How Radical Islam Drives Anti-Semitism in the U.S.

Going back as early as the 1960s, seemingly mainstream Islamic groups in the U.S.—e.g., the Muslim Students Association (MSA) and the Islamic Society of North America (ISNA)—were established in close coordination with the Muslim Brotherhood, and with backing from such figures as the notorious Qatar-based anti-American and anti-Semitic cleric Yusuf al-Qaradawi. As Yehudit Barsky and Ehud Rosen show in a meticulous study, these groups, along with a host of other jihadist organizations and ideological tendencies—some of which are sponsored by Iran—have played a crucial role in rising anti-Semitism. Barsky and Rosen write:

In recent years, U.S. Islamist groups and leaders have increasingly sought common cause with progressive left-wing groups that promote minority rights and intersectionality among racial, ethnic, and religious minorities in their efforts to build coalitions around common interests. In doing so, the Islamist groups and the progressive left-wing organizations have formed a red-green alliance, a coalition that crosses ideological lines between the far left (red) and the Islamists (green). Such coalitions are built both by forming a narrative of  the victimhood of U.S. Muslims, and by utilizing the Palestinian-Israeli conflict, portraying it as an anti-colonial struggle. This has already brought about the formation of a new type of hybrid group that brings together under one roof activists of various fringe backgrounds.

While the FBI hate-crime statistics showed that the number of anti-Islamic incidents in 2020 and 2021 were among the lowest in a decade (110 and 152 incidents, respectively), U.S. Islamists have been labelling any criticism of Islam and Muslims as well as of themselves and their ideologies as “Islamophobia.” For example, the U.S. Council of Muslim Organizations, [which praised Qaradawi after his death], has attempted to utilize public discourse at a time when anti-Semitic attacks on American Jews have been at their highest in four decades to suggest that anti-Semitism is minimal in comparison to Islamophobia. . . .

The use of anti-Semitism to undermine [Jews’] political and societal standing is often not considered a calculated threat. Viewed over time, however, it can be understood as part of a larger process of societal erosion in which extremist and anti-Semitic beliefs previously thought to exist on the fringes of society become legitimized as part of the mainstream and normative public discourse. . . . These developments should not be ignored. . . . To this end, the process of choosing allies from the Muslim community should be made much more carefully, and proper due diligence is required.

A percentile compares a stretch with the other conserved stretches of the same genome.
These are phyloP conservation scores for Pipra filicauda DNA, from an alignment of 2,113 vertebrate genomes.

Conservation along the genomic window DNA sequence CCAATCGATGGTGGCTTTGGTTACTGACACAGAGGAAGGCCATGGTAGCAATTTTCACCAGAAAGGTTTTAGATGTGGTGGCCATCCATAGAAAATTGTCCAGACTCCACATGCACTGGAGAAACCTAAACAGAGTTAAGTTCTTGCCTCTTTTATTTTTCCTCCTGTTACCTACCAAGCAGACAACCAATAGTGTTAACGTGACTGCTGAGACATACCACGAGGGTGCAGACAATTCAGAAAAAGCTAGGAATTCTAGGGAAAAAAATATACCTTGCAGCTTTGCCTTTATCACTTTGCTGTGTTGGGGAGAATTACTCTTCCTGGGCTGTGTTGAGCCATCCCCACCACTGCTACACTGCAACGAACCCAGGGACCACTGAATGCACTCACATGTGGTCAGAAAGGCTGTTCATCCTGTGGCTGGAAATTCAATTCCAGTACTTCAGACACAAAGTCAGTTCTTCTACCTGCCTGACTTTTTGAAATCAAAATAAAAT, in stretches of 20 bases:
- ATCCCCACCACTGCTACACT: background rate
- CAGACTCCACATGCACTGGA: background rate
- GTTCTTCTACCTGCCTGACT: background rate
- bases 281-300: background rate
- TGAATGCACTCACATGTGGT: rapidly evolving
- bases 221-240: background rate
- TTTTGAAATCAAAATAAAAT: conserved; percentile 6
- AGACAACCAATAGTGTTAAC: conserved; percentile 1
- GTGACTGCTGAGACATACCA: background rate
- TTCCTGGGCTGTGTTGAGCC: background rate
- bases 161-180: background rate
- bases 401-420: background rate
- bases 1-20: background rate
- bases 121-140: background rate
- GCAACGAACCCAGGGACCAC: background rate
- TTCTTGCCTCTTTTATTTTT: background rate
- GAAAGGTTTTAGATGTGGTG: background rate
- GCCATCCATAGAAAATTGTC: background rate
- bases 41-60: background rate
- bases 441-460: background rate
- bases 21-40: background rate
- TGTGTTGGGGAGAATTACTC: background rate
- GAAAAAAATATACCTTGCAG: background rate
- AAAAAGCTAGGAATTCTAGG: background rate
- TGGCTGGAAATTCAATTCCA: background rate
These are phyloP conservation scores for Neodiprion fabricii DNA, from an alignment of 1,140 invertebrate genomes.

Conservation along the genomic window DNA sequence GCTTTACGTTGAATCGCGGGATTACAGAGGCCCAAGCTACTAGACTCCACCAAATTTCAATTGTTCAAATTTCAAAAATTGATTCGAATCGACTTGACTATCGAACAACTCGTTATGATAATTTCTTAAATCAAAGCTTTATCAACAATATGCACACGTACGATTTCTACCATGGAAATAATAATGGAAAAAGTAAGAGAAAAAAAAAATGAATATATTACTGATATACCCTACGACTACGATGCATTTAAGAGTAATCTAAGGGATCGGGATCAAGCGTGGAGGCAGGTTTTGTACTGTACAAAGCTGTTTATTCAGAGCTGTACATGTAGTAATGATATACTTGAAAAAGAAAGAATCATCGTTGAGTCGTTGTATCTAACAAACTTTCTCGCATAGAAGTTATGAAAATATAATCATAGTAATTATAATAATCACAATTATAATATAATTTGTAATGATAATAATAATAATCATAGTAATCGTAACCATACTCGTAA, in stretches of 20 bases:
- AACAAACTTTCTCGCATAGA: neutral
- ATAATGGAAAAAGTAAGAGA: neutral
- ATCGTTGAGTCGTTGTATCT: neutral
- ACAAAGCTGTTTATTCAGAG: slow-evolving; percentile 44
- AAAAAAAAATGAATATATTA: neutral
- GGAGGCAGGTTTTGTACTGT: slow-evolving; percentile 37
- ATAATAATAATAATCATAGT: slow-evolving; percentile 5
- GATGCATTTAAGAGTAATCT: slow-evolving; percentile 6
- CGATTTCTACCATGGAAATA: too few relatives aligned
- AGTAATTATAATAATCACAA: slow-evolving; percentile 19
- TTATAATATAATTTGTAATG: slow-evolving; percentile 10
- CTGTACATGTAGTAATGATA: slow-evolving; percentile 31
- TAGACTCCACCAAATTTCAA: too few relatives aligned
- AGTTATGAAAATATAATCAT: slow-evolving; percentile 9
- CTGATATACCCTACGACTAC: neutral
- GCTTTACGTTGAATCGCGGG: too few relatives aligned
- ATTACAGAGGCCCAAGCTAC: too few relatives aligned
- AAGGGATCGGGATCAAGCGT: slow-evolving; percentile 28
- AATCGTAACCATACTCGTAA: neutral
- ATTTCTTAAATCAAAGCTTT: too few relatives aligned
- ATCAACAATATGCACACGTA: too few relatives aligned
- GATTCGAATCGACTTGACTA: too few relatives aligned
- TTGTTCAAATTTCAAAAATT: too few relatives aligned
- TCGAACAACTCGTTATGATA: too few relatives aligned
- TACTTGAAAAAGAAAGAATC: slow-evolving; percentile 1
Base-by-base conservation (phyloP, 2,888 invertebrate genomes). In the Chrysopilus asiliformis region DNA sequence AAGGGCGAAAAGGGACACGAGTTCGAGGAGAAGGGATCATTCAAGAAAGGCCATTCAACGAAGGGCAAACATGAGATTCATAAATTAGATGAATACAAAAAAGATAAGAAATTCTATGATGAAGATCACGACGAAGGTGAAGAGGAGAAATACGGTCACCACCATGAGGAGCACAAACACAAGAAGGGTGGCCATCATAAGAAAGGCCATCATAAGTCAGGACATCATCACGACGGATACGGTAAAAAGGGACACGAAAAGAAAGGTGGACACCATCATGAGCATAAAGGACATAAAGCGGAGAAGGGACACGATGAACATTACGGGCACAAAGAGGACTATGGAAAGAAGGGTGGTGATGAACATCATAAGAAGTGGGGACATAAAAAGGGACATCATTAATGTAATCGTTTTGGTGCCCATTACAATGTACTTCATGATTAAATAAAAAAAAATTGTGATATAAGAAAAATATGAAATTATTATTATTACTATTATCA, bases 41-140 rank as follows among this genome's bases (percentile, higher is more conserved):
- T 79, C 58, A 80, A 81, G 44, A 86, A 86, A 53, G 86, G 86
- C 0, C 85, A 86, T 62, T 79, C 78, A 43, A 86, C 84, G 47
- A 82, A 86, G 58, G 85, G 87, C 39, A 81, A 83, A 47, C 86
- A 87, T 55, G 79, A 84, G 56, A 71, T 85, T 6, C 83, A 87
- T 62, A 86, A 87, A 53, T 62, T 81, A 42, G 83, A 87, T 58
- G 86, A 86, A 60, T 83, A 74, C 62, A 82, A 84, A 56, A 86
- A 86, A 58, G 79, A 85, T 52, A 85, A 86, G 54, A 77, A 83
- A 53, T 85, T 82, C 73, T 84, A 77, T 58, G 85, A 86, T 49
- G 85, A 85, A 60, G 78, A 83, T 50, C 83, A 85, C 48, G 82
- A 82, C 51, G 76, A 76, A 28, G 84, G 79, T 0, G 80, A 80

Read more at Institute for National Security Studies

More about: American Jewry, American Muslims, Anti-Semitism, Islamism


How to Save the Universities

To Peter Berkowitz, the rot in American institutions of higher learning exposed by Tuesday’s hearings resembles a disease that in its early stages was easy to cure but difficult to diagnose, and now is so advanced that it is easy to diagnose but difficult to cure. Recent analyses of these problems have now at last made it to the pages of the New York Times but are, he writes, “tardy by several decades,” and their suggested remedies woefully inadequate:

They fail to identify the chief problem. They ignore the principal obstacles to reform. They propose reforms that provide the equivalent of band-aids for gaping wounds and shattered limbs. And they overlook the mainstream media’s complicity in largely ignoring, downplaying, or dismissing repeated warnings extending back a quarter century and more—largely, but not exclusively, from conservatives—that our universities undermine the public interest by attacking free speech, eviscerating due process, and hollowing out and politicizing the curriculum.

The remedy, Berkowitz argues, would be turning universities into places that cultivate, encourage, and teach freedom of thought and speech. But doing so seems unlikely:

Having undermined respect for others and the art of listening by presiding over—or silently acquiescing in—the curtailment of dissenting speech for more than a generation, the current crop of administrators and professors seems ill-suited to fashion and implement free-speech training. Moreover, free speech is best learned not by didactic lectures and seminars but by practicing it in the reasoned consideration of competing ideas with those capable of challenging one’s assumptions and arguments. But where are the professors who can lead such conversations? Which faculty members remain capable of understanding their side of the argument because they understand the other side?

Read more at RealClearPolitics

More about: Academia, Anti-Semitism, Freedom of Speech, Israel on campus